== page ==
A niche role for cancer exosomes in metastasis

Cancer cells are known to secrete exosomes with pro-metastatic effects. Pancreatic-cancer-derived exosomes are now shown to promote liver metastasis by eliciting pre-metastatic niche formation through a multi-step process. This involves uptake of exosome-derived factors by liver Kupffer cells and hepatic stellate cell activation to generate a fibrotic microenvironment with immune cell infiltrates that favours metastasis.

To form metastases at a distal organ, cancer cells have to successfully complete a series of distinct steps, which include invasion through the basement membrane, intravasation into the bloodstream, dissemination through the circulation, extravasation to the distal tissue parenchyma and adaptation to the foreign microenvironment. Although the majority of disseminated cells fail to survive and proliferate after reaching a foreign tissue, metastatic disease causes the death of approximately 90% of cancer patients. Therefore, understanding the mechanisms through which certain cancer cells are able to grow at metastatic sites is a topic of high clinical importance…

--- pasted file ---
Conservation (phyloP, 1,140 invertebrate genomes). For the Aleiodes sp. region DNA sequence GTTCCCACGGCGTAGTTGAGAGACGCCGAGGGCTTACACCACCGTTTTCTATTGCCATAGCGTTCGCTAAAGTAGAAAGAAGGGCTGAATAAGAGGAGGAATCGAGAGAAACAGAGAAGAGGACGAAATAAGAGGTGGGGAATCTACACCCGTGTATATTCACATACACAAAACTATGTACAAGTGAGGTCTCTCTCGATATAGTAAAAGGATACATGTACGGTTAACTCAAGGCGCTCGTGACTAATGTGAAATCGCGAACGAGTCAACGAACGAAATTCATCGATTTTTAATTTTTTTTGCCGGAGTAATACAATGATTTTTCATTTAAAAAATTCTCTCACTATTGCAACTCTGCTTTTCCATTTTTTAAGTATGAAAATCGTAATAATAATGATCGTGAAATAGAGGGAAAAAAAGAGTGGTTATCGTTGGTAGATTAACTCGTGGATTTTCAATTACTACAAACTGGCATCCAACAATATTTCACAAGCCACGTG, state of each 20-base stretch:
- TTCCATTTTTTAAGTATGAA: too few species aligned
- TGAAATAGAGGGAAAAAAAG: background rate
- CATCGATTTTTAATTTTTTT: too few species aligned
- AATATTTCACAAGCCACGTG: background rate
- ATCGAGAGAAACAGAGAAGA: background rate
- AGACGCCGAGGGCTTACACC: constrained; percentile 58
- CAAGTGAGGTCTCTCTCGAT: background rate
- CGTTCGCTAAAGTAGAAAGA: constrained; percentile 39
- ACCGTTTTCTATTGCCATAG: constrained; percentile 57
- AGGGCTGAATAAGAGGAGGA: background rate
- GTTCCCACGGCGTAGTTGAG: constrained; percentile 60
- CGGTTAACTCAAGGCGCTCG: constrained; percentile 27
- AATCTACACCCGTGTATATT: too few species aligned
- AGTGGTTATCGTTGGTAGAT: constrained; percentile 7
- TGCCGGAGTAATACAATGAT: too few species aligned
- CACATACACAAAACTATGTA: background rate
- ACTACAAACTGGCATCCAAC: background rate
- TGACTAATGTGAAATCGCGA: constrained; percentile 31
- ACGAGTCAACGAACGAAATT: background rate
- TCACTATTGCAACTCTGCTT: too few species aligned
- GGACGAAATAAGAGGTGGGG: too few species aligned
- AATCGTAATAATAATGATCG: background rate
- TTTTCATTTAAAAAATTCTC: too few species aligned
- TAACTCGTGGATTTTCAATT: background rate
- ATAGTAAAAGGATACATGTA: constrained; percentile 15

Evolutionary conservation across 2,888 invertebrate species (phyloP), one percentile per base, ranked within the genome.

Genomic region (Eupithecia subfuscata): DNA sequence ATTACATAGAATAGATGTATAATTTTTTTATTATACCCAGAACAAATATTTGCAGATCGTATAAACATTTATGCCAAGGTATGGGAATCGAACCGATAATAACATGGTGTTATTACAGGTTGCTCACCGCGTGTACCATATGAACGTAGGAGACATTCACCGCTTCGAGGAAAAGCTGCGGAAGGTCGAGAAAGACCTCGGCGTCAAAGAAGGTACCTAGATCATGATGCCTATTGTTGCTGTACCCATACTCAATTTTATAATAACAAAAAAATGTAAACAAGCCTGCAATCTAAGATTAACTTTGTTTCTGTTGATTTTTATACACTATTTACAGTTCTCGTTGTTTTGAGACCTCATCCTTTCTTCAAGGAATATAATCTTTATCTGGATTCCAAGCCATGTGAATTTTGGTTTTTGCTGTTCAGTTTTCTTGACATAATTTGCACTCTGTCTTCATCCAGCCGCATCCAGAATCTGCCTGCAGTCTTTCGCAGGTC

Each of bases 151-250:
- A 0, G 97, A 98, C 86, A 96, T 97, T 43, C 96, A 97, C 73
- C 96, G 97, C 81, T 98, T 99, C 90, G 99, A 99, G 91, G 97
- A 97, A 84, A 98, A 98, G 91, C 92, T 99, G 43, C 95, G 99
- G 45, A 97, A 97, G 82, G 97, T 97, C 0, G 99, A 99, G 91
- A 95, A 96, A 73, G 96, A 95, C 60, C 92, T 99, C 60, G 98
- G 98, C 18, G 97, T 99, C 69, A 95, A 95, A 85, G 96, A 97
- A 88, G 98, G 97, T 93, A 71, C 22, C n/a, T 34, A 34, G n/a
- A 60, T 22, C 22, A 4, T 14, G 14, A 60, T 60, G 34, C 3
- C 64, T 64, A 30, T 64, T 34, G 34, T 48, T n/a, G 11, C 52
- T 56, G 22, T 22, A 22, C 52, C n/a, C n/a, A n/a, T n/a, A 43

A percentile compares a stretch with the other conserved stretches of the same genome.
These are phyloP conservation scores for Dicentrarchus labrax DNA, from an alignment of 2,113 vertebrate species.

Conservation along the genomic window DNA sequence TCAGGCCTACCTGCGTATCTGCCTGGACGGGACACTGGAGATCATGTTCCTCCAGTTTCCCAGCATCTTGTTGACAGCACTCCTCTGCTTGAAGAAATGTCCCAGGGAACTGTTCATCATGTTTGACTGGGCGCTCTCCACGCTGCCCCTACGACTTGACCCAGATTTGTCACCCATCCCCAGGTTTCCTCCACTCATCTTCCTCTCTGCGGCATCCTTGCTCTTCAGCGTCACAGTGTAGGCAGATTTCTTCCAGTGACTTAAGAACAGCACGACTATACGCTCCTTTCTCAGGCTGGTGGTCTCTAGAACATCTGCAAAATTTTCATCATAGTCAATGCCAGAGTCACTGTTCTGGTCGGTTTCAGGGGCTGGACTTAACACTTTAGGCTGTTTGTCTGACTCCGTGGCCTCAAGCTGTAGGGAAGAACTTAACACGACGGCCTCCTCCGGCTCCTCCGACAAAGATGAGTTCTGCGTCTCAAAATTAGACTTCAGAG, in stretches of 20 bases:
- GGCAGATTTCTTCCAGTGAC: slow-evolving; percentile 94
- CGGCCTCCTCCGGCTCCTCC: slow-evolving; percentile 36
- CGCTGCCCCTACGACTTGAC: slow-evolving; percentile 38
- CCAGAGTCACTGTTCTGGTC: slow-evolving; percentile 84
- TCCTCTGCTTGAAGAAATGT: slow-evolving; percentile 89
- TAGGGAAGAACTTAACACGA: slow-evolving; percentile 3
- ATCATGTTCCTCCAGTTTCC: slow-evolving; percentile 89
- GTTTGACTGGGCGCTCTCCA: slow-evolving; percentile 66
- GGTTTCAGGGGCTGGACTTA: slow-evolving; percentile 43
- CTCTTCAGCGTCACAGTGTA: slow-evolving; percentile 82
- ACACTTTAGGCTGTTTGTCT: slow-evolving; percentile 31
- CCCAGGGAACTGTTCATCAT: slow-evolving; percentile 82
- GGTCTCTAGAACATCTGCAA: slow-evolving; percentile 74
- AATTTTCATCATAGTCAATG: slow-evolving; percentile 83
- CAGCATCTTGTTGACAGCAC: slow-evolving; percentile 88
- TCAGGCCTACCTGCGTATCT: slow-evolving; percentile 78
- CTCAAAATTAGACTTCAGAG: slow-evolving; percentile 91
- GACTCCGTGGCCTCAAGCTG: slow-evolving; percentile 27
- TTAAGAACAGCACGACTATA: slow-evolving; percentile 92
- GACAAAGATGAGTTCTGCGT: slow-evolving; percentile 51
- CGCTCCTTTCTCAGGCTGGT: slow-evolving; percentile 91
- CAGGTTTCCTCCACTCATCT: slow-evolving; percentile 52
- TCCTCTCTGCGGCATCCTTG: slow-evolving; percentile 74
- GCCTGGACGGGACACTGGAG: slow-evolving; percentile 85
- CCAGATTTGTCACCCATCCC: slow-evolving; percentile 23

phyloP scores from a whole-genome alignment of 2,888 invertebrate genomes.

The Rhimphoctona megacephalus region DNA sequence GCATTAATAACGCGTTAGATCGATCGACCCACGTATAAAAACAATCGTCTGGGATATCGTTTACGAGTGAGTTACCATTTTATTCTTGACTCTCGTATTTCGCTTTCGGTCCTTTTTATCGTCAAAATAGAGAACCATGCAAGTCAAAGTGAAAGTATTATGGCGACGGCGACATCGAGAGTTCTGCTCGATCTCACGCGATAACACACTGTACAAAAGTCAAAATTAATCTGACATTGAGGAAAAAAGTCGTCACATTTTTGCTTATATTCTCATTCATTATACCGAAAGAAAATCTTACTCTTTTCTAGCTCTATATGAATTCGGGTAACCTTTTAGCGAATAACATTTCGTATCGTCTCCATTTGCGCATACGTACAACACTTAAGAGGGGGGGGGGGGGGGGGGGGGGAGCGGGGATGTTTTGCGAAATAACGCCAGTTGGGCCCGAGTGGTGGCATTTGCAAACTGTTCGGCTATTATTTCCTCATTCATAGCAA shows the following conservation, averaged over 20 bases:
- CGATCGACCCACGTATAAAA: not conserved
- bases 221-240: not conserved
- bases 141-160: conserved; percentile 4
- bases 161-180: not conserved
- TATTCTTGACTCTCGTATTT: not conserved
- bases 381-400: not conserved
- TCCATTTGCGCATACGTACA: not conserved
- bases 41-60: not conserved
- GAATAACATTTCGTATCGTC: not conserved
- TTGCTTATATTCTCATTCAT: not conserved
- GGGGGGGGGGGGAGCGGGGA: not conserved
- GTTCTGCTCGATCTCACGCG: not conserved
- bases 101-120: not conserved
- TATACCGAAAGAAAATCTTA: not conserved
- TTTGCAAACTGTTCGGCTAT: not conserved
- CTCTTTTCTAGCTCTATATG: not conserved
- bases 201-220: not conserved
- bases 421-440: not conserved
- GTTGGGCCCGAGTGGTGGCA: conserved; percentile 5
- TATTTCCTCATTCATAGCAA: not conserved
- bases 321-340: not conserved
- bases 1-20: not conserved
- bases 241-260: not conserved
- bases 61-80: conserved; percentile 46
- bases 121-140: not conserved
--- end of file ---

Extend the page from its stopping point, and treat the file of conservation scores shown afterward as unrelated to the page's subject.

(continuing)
exosoe rna

The sequential steps in liver pre-metastatic niche formation induced by PDAC-derived exosomes

Zhang Y, Wang XF. (2015) A niche role for cancer exosomes in metastasis. Nature Cell Biology 17, 709–711. [abstract]

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